However, unlike the case of ‘Internet Access Service,’ TRAI has refrained from suggesting a definition for ‘specialised services’ and left it to DoT to devise the same. It is noteworthy that TRAI has recommended that ‘Internet of Things’ (IoT) as a class of service should not be included in the definition, except critical IoT services that are identified by DoT. Interestingly, on the other hand, content delivery networks (CDNs) are placed outside the ambit of the net neutrality regulations. In TRAI’s view, CDNs perform an essential function in delivery of traffic on the internet.

Exception for reasonable traffic management

TRAI has recognised that ISPs may be required to manage their telecom networks in order to optimise overall network performance and offer satisfactory quality of services. Hence, while acknowledging that such traffic management is intrinsic and essential to the design of the internet itself, TRAI appears to have carved an exception to the prohibition on discriminatory treatment of content on this ground.

However, what is ‘reasonable’ in this context will be determined by regulations that may be released by TRAI from time to time. At this stage, the criteria for determination have not been defined by TRAI.

Other salient recommendations

Some other notable recommendations made by TRAI in this respect are as under:

  • ISPs must be transparent about their practices and policies with respect to prevention of discrimination treatment of content. However, TRAI will frame additional regulations in relation to disclosure and transparency with specific focus on net neutrality.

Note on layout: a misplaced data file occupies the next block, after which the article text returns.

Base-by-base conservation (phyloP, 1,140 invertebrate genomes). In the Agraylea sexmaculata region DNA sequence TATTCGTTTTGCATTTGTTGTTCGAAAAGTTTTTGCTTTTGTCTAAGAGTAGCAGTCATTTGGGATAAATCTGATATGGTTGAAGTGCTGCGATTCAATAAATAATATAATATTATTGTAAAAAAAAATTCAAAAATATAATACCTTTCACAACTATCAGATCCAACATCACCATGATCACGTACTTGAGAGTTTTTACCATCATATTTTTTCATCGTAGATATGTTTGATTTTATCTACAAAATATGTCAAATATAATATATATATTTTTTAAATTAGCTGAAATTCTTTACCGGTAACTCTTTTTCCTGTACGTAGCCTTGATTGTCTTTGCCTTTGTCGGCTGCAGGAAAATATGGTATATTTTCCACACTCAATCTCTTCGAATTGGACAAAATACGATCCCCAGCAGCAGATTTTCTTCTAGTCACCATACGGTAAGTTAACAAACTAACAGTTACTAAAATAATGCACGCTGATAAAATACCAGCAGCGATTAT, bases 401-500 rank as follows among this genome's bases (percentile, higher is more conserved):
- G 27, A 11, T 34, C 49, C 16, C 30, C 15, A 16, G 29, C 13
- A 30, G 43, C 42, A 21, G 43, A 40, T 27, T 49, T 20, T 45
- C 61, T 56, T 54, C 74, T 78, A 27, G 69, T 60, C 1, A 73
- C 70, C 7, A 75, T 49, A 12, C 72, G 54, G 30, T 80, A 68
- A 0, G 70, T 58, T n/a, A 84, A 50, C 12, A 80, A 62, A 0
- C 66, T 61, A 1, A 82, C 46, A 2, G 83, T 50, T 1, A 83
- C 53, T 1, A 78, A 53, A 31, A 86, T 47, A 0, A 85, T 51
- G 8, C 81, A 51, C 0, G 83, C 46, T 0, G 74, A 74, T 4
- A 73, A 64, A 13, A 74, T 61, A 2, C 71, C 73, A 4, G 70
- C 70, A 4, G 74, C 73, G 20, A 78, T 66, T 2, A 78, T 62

• With a view to monitor and enforce the spirit of net neutrality, TRAI recommends DoT must establish a multi-stakeholder body, which will be a consultative not for profit body. Such body will comprise of telecom service providers, content provider, civil society members, academicians and consumer rights representatives.

Comment

Through these Recommendations, TRAI has made manifest its intention to uphold the free and open nature of the internet. Discriminatory treatment of content in any form has been sought to be prohibited, except in certain circumstances. A level of uncertainly continues to loom over these exceptions, as these will depend on the definition of ‘specialised services’ that is eventually adopted and implemented by DoT.

Another area where the service providers were expecting some relief was applicability of net neutrality based non – discriminatory practices such as blocking, throttling and preferred treatment only where commercial gains were involved. However, TRAI has not made any such distinction in its Recommendation.

It was anticipated that the Recommendations will address other issues (such as internet service providers’ concerns regarding ‘over the top’ players) in a more holistic manner, but these have been left for a later stage.